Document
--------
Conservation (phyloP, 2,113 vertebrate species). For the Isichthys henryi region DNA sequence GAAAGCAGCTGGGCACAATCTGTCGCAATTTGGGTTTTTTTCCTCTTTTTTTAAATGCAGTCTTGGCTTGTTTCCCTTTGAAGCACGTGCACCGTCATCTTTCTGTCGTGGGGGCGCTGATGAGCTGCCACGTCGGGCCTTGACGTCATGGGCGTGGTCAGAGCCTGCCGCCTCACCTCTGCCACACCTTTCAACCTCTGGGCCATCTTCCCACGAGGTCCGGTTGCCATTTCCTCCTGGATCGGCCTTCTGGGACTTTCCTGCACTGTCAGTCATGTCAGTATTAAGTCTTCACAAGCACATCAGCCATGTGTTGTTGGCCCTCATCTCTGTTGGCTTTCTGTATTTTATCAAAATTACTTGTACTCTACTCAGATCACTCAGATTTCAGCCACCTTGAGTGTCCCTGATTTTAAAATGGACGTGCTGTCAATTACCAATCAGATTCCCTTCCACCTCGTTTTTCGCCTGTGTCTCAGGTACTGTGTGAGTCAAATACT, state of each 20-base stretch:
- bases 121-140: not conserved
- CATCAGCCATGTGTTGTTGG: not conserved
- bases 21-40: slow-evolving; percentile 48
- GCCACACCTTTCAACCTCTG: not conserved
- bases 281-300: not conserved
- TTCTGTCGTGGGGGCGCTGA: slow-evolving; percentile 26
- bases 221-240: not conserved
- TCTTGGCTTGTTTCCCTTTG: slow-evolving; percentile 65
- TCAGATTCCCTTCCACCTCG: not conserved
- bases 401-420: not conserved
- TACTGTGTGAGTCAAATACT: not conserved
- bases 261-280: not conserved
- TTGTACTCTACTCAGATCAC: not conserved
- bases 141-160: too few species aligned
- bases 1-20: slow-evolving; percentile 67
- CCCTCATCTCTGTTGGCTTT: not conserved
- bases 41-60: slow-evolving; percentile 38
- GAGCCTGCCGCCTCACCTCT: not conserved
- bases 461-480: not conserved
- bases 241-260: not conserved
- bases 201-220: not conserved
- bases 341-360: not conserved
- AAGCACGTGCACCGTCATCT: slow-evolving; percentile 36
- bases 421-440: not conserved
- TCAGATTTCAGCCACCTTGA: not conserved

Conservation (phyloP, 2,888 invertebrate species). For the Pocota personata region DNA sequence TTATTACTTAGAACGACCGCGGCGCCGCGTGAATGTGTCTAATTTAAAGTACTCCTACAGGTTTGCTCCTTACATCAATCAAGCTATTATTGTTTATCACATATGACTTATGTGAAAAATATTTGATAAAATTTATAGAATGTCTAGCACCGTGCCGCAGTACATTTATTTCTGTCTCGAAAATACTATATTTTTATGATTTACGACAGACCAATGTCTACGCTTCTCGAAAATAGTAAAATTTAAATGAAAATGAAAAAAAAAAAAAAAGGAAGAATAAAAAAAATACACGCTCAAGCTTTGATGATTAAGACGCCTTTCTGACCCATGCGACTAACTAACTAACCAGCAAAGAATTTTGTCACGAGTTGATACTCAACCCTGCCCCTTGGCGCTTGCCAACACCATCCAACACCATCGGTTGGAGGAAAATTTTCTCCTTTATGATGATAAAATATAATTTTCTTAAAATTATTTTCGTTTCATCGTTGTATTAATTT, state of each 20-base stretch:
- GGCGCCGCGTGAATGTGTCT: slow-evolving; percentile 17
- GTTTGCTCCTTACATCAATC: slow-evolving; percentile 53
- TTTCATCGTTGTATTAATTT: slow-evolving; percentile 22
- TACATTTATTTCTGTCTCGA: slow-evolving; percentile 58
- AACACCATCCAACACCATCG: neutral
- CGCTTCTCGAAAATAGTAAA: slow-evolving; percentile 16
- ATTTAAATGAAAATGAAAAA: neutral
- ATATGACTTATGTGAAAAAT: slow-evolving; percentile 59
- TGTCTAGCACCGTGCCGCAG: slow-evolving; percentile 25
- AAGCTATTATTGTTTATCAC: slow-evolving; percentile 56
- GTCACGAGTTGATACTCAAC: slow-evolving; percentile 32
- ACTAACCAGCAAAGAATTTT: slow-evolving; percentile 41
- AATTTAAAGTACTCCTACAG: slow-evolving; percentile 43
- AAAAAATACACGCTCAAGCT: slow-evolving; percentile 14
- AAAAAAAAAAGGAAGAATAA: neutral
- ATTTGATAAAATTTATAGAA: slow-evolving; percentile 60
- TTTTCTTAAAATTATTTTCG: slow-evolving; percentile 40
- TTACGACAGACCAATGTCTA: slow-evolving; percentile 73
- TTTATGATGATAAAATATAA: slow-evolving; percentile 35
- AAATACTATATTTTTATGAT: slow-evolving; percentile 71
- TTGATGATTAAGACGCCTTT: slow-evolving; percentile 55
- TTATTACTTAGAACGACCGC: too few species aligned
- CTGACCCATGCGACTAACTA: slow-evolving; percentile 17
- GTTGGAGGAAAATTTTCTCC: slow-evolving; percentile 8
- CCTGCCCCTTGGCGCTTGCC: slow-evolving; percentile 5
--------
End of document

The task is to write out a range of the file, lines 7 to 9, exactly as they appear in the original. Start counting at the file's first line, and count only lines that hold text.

- TTCTGTCGTGGGGGCGCTGA: slow-evolving; percentile 26
- bases 221-240: not conserved
- TCTTGGCTTGTTTCCCTTTG: slow-evolving; percentile 65